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device = device.default;
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SOX Exemption Extended

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Since its inception in 2002, the Sarbanes-Oxley Act has generated controversy. Initially developed to combat the increasing number of corporate/accounting scandals, including Enron and Tyco, and to appease American consumers, the act raised standards for the accountability of public companies. Comprised of 11 sections, the act puts forth a range of requirements such as internal control assessments and enhanced financial disclosure that aim to more successfully regulate corporate activities. Proponents believe the act creates necessary regulations that help protect consumers; challengers say it economically inhibits companies.

Backed by Representatives Scott Garrett of New Jersey and Tom Feeney of Florida, the amendment extending the exemption was incorporated into the Finance Appropriations and Government Appropriations Act of 2008, which determines the funds allocated for various services and government activities during 2008.

In response to the amendment's passage, Garrett said, "I am pleased that so many of my colleagues joined me in helping small businesses this evening. This victory will keep small business from straining under the burden of the SOX Section 404 requirement through the end of fiscal year 2008."

SOX Section 404 compliance has been a difficult and pricey task for major companies, which are required to provide reports on their financial activities. If it has been arduous for large companies, it will be even more difficult for smaller, less-established businesses. This is one reason Reps. Garrett and Feeney wanted to impede the application of this law to small companies.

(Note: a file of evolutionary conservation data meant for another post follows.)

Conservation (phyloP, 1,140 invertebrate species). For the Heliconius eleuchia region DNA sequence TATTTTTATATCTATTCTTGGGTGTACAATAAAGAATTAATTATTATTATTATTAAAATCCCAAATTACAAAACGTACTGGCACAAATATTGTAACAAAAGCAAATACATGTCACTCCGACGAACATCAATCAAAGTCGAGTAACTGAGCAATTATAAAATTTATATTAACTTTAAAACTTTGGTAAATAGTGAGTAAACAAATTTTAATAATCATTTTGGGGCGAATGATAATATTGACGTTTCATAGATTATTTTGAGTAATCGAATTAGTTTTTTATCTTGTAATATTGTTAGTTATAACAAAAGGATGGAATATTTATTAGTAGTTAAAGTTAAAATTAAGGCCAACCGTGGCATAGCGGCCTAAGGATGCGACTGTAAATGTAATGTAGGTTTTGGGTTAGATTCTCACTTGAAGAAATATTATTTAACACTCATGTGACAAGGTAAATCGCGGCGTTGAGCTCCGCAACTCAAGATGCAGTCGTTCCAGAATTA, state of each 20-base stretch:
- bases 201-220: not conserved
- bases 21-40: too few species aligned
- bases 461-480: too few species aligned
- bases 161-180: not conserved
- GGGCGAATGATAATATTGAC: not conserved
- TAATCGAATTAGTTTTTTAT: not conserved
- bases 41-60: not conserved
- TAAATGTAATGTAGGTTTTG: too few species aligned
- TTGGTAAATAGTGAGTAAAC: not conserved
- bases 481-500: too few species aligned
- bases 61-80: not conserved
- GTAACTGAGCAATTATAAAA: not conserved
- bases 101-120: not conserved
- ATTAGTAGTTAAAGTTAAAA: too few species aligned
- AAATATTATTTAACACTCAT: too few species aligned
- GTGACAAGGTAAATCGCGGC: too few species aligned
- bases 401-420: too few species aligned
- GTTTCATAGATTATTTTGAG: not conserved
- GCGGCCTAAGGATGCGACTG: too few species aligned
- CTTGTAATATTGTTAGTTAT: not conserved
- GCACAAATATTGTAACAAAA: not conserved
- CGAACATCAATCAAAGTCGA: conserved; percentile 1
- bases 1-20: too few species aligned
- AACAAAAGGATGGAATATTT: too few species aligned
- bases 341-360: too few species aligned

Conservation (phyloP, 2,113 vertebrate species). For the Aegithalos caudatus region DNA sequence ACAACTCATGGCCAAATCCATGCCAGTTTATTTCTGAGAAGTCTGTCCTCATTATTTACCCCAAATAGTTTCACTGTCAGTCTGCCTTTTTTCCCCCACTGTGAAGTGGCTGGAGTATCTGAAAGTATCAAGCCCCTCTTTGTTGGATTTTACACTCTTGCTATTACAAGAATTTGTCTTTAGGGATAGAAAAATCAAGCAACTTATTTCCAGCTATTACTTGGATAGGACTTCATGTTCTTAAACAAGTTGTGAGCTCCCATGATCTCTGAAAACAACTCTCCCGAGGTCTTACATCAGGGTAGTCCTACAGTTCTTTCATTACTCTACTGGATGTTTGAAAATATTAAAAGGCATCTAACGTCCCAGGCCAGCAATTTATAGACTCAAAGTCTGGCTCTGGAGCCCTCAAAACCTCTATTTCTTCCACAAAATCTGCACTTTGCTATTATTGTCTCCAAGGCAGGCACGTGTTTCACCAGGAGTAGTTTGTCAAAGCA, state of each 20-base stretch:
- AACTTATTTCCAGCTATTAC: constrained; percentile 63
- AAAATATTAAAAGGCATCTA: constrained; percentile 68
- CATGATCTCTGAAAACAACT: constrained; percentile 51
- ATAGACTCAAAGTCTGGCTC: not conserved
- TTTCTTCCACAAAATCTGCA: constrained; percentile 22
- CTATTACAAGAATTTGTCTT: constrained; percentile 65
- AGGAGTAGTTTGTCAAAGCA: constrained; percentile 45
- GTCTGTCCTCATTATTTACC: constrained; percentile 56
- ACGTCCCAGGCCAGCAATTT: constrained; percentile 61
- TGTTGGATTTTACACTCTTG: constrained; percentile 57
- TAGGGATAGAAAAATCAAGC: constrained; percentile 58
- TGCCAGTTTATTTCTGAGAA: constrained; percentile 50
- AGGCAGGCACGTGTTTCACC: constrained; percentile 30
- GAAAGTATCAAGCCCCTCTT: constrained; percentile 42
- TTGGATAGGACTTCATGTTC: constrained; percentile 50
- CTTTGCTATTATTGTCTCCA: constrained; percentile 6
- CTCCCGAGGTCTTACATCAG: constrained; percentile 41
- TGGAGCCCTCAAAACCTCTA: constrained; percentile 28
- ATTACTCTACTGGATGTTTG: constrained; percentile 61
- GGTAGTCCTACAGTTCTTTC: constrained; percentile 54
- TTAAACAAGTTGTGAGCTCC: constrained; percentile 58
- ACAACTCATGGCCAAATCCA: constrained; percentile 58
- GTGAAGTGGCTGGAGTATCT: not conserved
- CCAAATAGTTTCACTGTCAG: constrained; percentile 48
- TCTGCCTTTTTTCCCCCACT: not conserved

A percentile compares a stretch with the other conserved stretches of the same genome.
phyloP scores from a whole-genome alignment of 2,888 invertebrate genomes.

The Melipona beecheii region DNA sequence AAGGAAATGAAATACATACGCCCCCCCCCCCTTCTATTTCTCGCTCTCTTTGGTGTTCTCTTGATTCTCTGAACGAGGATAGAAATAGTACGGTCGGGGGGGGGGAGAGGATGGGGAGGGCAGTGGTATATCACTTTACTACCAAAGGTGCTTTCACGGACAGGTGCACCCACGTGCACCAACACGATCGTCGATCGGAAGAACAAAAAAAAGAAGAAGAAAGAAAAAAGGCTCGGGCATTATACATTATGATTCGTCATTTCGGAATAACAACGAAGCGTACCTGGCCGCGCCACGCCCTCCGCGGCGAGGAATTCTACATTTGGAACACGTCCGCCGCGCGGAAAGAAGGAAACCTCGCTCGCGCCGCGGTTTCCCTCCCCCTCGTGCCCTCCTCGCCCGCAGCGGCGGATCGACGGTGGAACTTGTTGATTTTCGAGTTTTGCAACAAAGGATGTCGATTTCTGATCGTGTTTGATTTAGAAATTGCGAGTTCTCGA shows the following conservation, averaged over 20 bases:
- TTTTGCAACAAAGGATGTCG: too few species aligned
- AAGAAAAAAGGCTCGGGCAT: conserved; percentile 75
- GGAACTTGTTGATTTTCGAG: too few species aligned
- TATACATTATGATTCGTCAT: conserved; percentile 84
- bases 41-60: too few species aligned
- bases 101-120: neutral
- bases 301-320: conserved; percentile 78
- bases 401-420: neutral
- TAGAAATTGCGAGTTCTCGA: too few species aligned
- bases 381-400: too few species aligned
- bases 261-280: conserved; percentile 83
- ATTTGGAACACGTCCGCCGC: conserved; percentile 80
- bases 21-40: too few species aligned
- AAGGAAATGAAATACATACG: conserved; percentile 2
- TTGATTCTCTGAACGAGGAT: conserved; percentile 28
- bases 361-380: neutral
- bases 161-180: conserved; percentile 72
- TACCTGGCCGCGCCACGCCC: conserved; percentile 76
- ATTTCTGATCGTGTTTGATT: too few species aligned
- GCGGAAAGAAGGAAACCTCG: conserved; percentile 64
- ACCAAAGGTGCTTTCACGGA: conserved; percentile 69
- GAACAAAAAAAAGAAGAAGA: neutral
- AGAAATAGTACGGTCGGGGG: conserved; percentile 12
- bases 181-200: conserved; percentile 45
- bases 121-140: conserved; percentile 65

However, the chairman of the SEC, Christopher Cox, maintained that the actions taken by Congress were superfluous since the SEC recently approved measures that would decrease compliance costs. Among these measures are the SEC guidance for management and the recently established Public Company Accounting Oversight Board.

Various organizations weighed in on the subject, very quickly taking sides. The Council of Institutional Investors, the AARP, and several consumer groups such as Consumer Action forcefully opposed the amendment. Supporters included the Chamber of Commerce, the National Taxpayers Union, and Citizens Against Government Waste.

Of course, the next step will take place in the Senate. Whether the amendment will be approved, however, has yet to be determined. In addition to the SOX amendment, there is another bill regarding small businesses currently being mulled over in Congress that, according to backers Gregory Meeks and Vito Fossella, aims to increase the competitiveness of the United States. Meeks and Fossella argued that the United States will be able to more readily contend with competitors by allowing small businesses to list on the NYSE, the American Stock Exchange, and the NASDAQ Stock Market. Small companies that are presently unable to list on American stock exchanges may be forced to list on competing stock exchanges in other countries.

In a statement, Fossella said, "This legislation would help ensure an even playing field for all domestic exchanges to compete in a global marketplace. It would also enhance investor protection by strengthening oversight of these companies."

According to the provisions of the bill, the smaller companies would be regulated by the SEC, state policies, and the Sarbanes-Oxley Act.

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